Plants of
South Australia
Callitris glaucophylla
White Cypress-pine,
Northern Cypress-pine
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Regional Species Conservation Assessments per IBRA subregion.
Least concern
Near threatened
Critically endangered
Data deficient
Coober Pedy
Mount Gambier
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Botanical art

Kath Alcock paintings: 5

Prior names

Frenela robusta var. microcarpa

Callitris glauca

Callitris columellaris

Common names

White Cypress-pine

Northern Cypress-pine


Callitris from the Greek 'kalos' meaning beautiful and 'treis' meaning three, referring to the arrangement of the leaves in whorls of three. Glaucophylla from the Greek 'glaukos' meaning bluish and 'phyllon' meaning a leaf, in referring to the bluish glaucous leaves.

Distribution and status

Found in the central and northern parts of South Australia, growing in inland woodlands on loamy plains, sandy rises and outcrops. Also found in the Northern Territory, Queensland and New South Wales and in Western Australia and Victoria. Native. Common in South Australia. Common in the other States.
Herbarium regions: North Western, Lake Eyre, Nullarbor, Gairdner-Torrens, Flinders Ranges, Eastern, Eyre Peninsula, Northern Lofty, Murray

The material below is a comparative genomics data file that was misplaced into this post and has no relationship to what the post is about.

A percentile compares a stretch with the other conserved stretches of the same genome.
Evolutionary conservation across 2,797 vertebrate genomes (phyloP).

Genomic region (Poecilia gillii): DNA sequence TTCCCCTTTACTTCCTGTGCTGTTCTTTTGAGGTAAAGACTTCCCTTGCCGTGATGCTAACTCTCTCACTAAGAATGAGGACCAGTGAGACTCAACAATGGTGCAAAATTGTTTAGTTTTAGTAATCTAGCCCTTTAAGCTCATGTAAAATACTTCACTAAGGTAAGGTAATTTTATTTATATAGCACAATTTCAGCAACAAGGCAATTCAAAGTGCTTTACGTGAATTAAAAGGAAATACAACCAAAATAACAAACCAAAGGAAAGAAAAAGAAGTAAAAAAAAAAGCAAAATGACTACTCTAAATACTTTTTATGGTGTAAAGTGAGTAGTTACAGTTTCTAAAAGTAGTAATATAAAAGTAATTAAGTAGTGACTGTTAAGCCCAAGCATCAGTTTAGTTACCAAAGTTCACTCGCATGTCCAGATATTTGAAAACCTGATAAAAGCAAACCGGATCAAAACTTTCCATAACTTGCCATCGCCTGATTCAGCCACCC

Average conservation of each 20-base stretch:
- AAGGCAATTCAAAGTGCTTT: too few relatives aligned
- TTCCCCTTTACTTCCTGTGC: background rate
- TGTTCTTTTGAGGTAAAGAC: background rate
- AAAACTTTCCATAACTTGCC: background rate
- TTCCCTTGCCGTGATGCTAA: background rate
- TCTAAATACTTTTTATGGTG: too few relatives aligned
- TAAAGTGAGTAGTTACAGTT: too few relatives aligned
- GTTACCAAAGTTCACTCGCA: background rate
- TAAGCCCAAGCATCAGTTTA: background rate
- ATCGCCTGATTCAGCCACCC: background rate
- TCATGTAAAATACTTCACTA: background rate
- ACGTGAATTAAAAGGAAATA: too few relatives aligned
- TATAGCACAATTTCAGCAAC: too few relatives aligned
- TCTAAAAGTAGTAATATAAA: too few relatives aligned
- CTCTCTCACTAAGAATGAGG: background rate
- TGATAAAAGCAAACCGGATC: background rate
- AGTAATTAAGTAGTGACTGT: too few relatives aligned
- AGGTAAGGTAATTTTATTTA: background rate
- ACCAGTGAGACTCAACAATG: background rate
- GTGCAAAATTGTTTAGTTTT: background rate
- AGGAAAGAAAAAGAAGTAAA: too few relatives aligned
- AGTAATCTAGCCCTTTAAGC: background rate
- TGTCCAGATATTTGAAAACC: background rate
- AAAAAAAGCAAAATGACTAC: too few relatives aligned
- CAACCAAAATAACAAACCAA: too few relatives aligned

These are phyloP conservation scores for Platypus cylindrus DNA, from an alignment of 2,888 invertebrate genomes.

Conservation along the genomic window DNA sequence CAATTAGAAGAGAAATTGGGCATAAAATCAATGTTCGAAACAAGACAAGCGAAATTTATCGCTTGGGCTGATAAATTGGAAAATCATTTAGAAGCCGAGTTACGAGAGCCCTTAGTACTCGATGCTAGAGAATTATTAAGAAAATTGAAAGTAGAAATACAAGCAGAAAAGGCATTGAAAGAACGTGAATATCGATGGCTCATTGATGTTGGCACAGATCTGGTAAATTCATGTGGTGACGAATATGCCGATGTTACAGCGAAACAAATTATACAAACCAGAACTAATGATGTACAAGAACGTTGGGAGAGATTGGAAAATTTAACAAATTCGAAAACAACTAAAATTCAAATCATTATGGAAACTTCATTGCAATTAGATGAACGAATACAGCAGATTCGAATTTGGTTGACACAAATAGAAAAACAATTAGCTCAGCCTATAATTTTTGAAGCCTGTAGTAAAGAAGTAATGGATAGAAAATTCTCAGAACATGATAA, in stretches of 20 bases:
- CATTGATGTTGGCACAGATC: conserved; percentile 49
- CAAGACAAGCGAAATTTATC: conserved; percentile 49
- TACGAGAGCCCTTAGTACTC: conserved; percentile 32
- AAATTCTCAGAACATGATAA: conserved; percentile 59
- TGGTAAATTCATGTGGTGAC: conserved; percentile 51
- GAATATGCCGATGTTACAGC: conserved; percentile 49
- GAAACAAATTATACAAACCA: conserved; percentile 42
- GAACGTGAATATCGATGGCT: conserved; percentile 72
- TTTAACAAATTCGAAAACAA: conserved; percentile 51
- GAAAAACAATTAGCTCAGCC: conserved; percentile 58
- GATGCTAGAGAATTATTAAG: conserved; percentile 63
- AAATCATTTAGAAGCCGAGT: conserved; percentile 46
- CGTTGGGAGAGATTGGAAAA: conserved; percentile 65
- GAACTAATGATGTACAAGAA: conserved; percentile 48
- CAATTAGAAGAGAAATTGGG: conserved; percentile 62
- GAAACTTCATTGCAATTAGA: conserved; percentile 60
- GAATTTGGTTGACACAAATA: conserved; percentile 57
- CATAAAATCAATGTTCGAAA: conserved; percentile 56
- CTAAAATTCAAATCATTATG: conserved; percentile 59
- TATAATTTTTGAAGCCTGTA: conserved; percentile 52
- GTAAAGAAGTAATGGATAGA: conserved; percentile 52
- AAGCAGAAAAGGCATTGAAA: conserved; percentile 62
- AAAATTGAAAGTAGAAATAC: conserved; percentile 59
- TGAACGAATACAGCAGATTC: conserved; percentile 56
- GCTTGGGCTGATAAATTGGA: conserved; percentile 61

NRM regions: Alinytjara Wilurara, Eyre Peninsula, Northern and Yorke, South Australian Arid Lands, South Australian Murray-Darling Basin
AVH map: SA distribution map (external link)

Plant description

Small trees or trees to 30 m high, with a single trunk. Bark brown, rough and furrowed. Leaves in whorls of 3 (sometimes 4 or 5 when juvenile), usually glaucous (bluish grey), juvenile leaves to 8 mm long, mature leaves to 3 mm long with apex broadly acute, dorsal surface not keeled. Fruits are dark brown, depressed-globose to ovoid cone to 2.5 cm diameter, surface smooth, solitary, compressible, rarely remaining on the plant long after maturity. Seeds are reddish brown ovoid seed to 6 mm long, with a wrinkled surface and two large wings on either side.

Seed collection and propagation

Collect seeds between January and December. Collect cones that are not open but large, hard and dark. These will contain maturing seeds. Place the cones in a tray and leave to dry for 3-5 weeks to allow the cones to open naturally. Then shake the cones in a bucket to dislodge the seeds. Use a sieve to separate the seeds from the cones. Store the seeds with a desiccant such as dried silica beads or dry rice, in an air tight container in a cool and dry place. Viable seed should germinate readily, if stored in a fridge prior to sowing in winter.